Final Verdict is Rendered in First Common Law Court Case against the Vatican and Canada for Genocide
Court Orders them to Surrender by March 4 or face Citizens' Arrests
Pope Benedict will go to jail for twenty five years for his role in Crimes against Humanity, and Vatican wealth and property is to be seized, according to today's historic verdict of the International Common Law Court of Justice.
The Brussels-based Court handed down a unanimous guilty verdict from its Citizen Jurors and ordered the citizens' arrest of thirty Defendants commencing March 4 in a Court Order issued to them today...
Britain's top cardinal contests allegations that he behaved inappropriately with priests but he will not attend the conclave to choose the next pope.
His resignation came after news reports Monday of unspecified inappropriate behavior toward priests in the 1980s. He contests the allegations and pointed out in a statement that his request to resign was submitted to Benedict months ago. He said he would not attend the conclave because, "I do not wish media attention in Rome to be focused on me."
"Approaching the age of seventy-five and at times in indifferent health, I tendered my resignation as Archbishop of Saint Andrews and Edinburgh to Pope Benedict XVI some months ago. I was happy to know that he accepted my resignation 'nunc pro tunc' -- (now -- but to take affect later) on 12 November 2012," said Cardinal O'Brien, in the statement.
U.N. told atheists face discrimination around globe
GENEVA (Reuters) - Atheists, humanists and freethinkers face widespread discrimination around the world with expression of their views criminalized and subject in some countries to capital punishment, the United Nations was told on Monday.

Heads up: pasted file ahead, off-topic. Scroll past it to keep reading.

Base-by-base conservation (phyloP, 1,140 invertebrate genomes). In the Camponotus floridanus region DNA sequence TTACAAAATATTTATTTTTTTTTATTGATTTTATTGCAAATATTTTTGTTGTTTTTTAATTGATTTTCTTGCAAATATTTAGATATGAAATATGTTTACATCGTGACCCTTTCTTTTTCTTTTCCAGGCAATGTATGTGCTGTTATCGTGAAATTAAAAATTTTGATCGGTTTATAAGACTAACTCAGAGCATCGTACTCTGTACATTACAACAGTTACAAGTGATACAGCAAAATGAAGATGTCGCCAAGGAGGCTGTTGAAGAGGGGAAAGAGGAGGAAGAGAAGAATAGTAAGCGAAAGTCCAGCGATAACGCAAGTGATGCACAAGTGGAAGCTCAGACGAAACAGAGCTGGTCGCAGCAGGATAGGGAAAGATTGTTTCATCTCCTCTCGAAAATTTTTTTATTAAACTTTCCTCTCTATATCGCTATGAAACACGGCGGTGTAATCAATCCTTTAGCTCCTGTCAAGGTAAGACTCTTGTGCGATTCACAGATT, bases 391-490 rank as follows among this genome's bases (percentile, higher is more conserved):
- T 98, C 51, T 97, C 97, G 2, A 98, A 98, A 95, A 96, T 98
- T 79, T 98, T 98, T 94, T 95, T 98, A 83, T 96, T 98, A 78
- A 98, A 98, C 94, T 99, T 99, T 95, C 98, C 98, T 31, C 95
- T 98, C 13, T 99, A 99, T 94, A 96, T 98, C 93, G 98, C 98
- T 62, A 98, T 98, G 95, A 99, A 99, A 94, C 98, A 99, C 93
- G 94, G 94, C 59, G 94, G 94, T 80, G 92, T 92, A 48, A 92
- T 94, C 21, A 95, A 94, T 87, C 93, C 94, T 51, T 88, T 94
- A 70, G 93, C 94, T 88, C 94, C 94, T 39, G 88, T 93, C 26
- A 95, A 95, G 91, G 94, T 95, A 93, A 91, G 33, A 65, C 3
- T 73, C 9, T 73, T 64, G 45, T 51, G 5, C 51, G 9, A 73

In a document for consideration by the world body's Human Rights Council, a global organization linking people who reject religion said atheism was banned by law in a number of states where people were forced to officially adopt a faith.
"Extensive discrimination by governments against atheists, humanists and the non-religious occurs worldwide," declared the grouping, the International Humanist and Ethical Union (IHEU) which has some 120 member bodies in 45 countries.
Originally posted by Quetzalcoatl14
reply to post by Volkgeister
I am going to weigh in here as a person who has been reading and listening to conspiratorial and alternative ideas for a while.
Currently, I am loosely affiliated with the United Nations. I study under a number of people who lead UN programs in Africa and Asia. I also interned at a UN affiliate, the Earth Institute, from this past July until now. I am starting a malarial data analysis for the UN's Millennium Villages Project in Africa as we speak. Tomorrow I will be attending a weekly seminar with a former adviser to the UN Security Council, along with people who currently work with UN peacekeeping missions.
My point is this, having heard and read so many conspiracies about the UN, I have seen zero evidence for them in my time affiliated. In fact, almost all of the people I know working in development or peacekeeping sincerely believe in helping others, reducing poverty, creating peaceful solutions to conflict, etc. The UN charter and Universal Human Rights is very progressive but it enshrines such rights as religion or lack thereof to all people. Furthermore, in my security class, contrary to the fears of "world-government" takeovers, UN peacekeeping operations must be only with the consent of national entities, respecting national sovereignty.